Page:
With Obama completing the displacement of the American people and the Republicans trying to start a war to detract attention from their uselessness and to revive their collapsed grassroots support, a poor observer barely has time and attention to note the civilizational degradation taking place in Lexington in the old and once-honored Commonwealth of Virginia.

The Lee Chapel at Washington and Lee University is the final resting place of Gen. Robert E. Lee, one of the most beloved of all Americans, and his family.  It has been a place of pilgrimage and a quiet and dignified memorial to the lost Second American War for Independence.  There have been Confederate symbols in the chapel and occasional memorial events by Confederate descendants around the campus, where the grave of the most famous horse in American history, Traveler, is also to be found.

The college was founded in the early 19th century with the name of the great Virginian who led the First American War of Independence.  Amid the poverty and oppression of Reconstruction, R.E. Lee accepted the presidency of the struggling institution.  He was following his policy of working quietly to revive the fortunes of his people.  Lee turned down the gift of an English estate and offers to use his name in businesses that would have made him a millionaire several times over.  (This was incomprehensible to the ruling Republicans who were busy enriching themselves through state capitalism.)  After Lee’s passing, the institution became Washington and Lee.

The present trouble began when some affirmative-action law students demanded that all complimentary notice of the slavery defender Lee be removed from the campus.  In a sane society and in normal times the strangeness of such a request would be obvious, not least because Washington fought for a people who were even more slaveholding than those Lee defended.  But some years ago, when the NAACP was lagging from corruption and uselessness, it adopted a plan to attack relentlessly the Confederacy as the source of all oppression in America.  Actually, there are many, many better symbols of racism and oppression everywhere in America that are routinely ignored.  However, by focusing on Confederate symbols the campaign cleverly enlisted all the formidable weight of American self-righteousness in its ranks.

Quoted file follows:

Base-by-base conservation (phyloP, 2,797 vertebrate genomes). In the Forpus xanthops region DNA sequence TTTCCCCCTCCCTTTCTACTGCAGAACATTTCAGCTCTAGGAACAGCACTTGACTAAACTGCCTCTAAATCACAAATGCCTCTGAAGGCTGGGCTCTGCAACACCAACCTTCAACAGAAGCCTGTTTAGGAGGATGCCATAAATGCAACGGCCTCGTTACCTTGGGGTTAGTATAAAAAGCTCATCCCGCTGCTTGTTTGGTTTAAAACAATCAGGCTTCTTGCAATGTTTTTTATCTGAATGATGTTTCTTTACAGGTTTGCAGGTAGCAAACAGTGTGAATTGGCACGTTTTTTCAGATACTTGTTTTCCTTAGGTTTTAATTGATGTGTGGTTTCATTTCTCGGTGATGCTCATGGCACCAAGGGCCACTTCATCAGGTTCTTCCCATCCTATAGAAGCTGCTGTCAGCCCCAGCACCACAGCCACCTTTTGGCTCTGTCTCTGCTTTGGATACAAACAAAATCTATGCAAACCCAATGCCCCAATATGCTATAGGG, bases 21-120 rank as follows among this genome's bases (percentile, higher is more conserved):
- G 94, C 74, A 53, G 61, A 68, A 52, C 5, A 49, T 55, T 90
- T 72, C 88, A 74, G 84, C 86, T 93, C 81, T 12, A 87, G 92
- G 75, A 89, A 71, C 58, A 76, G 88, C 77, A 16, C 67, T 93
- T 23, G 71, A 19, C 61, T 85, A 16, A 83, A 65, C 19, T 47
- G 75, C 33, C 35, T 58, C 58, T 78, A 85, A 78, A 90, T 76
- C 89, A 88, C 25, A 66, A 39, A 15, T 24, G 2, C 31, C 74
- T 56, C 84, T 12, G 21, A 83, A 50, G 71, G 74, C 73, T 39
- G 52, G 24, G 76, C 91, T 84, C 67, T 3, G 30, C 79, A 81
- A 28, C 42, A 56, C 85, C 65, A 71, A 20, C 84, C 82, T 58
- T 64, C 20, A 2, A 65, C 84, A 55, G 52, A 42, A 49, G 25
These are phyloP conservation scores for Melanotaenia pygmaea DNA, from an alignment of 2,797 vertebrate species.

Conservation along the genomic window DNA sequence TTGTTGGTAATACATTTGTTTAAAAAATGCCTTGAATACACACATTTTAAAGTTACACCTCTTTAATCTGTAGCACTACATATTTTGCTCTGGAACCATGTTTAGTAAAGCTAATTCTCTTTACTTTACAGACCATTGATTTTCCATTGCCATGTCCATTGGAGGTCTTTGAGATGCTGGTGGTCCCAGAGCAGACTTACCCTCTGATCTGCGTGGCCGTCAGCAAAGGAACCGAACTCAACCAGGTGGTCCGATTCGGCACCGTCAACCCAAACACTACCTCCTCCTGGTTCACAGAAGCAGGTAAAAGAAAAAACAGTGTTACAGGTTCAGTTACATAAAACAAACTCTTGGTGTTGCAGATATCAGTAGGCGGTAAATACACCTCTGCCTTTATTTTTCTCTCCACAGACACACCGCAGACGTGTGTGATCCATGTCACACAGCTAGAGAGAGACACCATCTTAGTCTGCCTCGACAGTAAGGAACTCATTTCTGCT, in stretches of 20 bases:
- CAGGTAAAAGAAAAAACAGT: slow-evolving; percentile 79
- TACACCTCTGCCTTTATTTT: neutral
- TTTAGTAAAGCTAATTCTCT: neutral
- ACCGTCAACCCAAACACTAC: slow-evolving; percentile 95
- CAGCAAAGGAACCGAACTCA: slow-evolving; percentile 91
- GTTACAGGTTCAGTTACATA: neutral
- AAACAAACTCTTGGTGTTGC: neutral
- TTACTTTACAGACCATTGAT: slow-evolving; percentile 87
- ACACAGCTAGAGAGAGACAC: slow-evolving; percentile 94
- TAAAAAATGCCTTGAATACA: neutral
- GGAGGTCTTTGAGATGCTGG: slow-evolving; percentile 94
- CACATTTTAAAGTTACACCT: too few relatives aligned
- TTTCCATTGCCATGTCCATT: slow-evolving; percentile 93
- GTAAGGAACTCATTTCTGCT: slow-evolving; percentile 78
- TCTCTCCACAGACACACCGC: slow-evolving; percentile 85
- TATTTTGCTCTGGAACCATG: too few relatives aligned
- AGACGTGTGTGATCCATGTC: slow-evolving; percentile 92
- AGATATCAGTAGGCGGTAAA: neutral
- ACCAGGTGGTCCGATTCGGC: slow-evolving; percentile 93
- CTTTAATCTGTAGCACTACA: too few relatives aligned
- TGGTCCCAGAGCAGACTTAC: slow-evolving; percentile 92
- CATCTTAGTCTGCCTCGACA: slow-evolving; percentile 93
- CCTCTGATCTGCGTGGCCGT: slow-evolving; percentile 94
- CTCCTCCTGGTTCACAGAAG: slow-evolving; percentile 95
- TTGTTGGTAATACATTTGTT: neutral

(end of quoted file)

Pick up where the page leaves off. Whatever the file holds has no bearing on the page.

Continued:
The complaint once filed, the outcome was predictable.  The carpetbagger president of the college (and the presidents of all Southern colleges are carpetbaggers) genuflected to the god Diversity and appointed a committee.  Such committees, ostensibly objective examiners of the question, are invariably lickspittles of the head man.  All acknowledgment of the Confederacy is now to be banned, although as far as I know, General Lee’s remains are not to be dug up and desecrated and his chapel renamed Mandela Shrine.

The strangest part of the episode was yet to come, however.  The college president defended the new dispensation thus: “Lee was an imperfect individual living in imperfect times.”  Presumably the president is a perfect person living in perfect times.  The spectacular intellectual shallowness, moral lameness, and slippery self-serving character of this leader of American education is all too typical of his kind, alas.